In the run-up to the 2015 U.N. Climate Change Conference in Paris from Nov. 30 to Dec. 11, rich countries and development organizations are scrambling to join the fashionable ranks of “climate aid” donors.
This effectively means telling the world’s worst-off people, suffering from tuberculosis, malaria or malnutrition, that what they really need isn’t medicine, mosquito nets or micronutrients, but a solar panel. It is terrible news.
On Oct. 9, World Bank President Jim Yong Kim pledged a one-third increase in the bank’s direct climate-related financing, bringing the bank’s annual total to an estimated $29 billion by 2020.
In September, Chinese President Xi Jinping pledged to match President Obama’s promised $3 billion in aid to the U.N.’s Green Climate Fund.
Meanwhile, the U.K is diverting $8.9 billion from its overseas aid budget to climate-related aid over the next five years, and France is promising $5.6 billion annually by 2020, up from $3.4 billion.
The African Development Bank is planning to triple its climate-related investments to more than $5 billion a year by 2020, representing 40% of its total portfolio.
All these pledges had their genesis in the chaos of the Copenhagen climate summit six years ago, when developed nations made a rash promise to spend $100 billion a year on “climate finance” for the world’s poor by 2020.
Rachel Kyte, World Bank vice president and special envoy for climate change, recently told the Guardian (U.K.) newspaper that the $100 billion figure “was picked out of the air at Copenhagen” in an attempt to rescue a last-minute deal. Yet achieving that arbitrary goal is now seen as fundamental to the success of the Paris summit.
This is deeply troubling because aid is being diverted to climate-related matters at the expense of improved public health, education and economic development.
The Organization for Economic Cooperation and Development has analyzed about 70% of total global development aid and found that about one in four of those dollars goes to climate-related aid.
In a world in which malnourishment continues to claim at least 1.4 million children’s lives each year, 1.2 billion people live in extreme poverty, and 2.6 billion lack clean drinking water and sanitation, this growing emphasis on climate aid is immoral.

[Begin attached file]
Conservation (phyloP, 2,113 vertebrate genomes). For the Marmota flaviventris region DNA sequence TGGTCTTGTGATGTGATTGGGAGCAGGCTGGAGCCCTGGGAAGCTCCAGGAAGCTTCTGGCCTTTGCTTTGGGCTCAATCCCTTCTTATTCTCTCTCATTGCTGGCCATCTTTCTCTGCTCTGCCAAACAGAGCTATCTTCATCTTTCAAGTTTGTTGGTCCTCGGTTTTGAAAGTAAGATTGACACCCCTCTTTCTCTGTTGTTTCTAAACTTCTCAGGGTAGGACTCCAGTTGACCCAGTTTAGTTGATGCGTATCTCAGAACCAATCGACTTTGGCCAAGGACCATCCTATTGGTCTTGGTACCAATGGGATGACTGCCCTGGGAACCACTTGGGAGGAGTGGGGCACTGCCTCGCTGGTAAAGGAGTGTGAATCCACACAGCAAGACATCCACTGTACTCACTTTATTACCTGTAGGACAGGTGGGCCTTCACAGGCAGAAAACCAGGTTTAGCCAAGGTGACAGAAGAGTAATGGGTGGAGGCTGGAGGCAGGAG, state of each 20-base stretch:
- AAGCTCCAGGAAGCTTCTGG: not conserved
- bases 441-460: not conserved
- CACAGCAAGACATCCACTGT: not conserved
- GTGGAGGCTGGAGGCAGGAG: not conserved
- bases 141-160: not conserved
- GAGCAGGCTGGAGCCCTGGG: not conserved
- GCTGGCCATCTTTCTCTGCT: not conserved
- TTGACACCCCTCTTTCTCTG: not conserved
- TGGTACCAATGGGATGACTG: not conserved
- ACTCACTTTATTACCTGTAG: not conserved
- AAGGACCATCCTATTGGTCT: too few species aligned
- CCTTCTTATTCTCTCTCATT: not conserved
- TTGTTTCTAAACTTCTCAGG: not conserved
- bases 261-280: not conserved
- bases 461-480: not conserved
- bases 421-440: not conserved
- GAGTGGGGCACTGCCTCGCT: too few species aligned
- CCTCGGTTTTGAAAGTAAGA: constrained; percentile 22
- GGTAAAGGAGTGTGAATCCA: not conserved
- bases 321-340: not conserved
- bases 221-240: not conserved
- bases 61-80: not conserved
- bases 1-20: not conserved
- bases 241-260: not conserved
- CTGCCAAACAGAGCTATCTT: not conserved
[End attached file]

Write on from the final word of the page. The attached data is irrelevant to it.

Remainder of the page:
Not surprisingly, in an online U.N. survey of more than eight million people from around the globe, respondents from the world’s poorest countries rank “action taken on climate change” dead last out of 16 categories when asked “What matters most to you?”
Top priorities are “a good education,” “better health care, “better job opportunities,” “an honest and responsive government,” and “affordable, nutritious food.”
According to a recent paper by Neha Raykar and Ramanan Laxminarayan of the Public Health Foundation of India, just $570 million a year—or 0.57% of the $100 billion climate-finance goal—spent on direct malaria-prevention policies like mosquito nets would reduce malaria deaths by 50% by 2025, saving an estimated 300 000 lives a year.
Providing the world’s most deprived countries with solar panels instead of better health care or education is inexcusable self-indulgence. Green energy sources may be good to keep on a single light or to charge a cellphone. But they are largely useless for tackling the main power challenges for the world’s poor.
According to the World Health Organization, three billion people suffer from the effects of indoor air pollution because they burn wood, coal or dung to cook. These people need access to affordable, reliable electricity today. Yet too often clean alternatives, because they aren’t considered “renewable,” aren’t receiving the funding they deserve.
A 2014 study by the Center for Global Development found that “more than 60 million additional people in poor nations could gain access to electricity if the Overseas Private Investment Corporation”—the U.S. government’s development finance institution—“were allowed to invest in natural gas projects, not just renewables.”
Addressing global warming effectively will require long-term innovation that will make green energy affordable for everyone. Rich countries are in a rush to appear green and generous, and recipient countries are jostling to make sure they receive the funds. But the truth is that climate aid isn’t where rich countries can help the most, and it isn’t what the world’s poorest want or need.
By Bjorn Lomborg, director of the Copenhagen Consensus Center. This article was reproduced from the WSJ.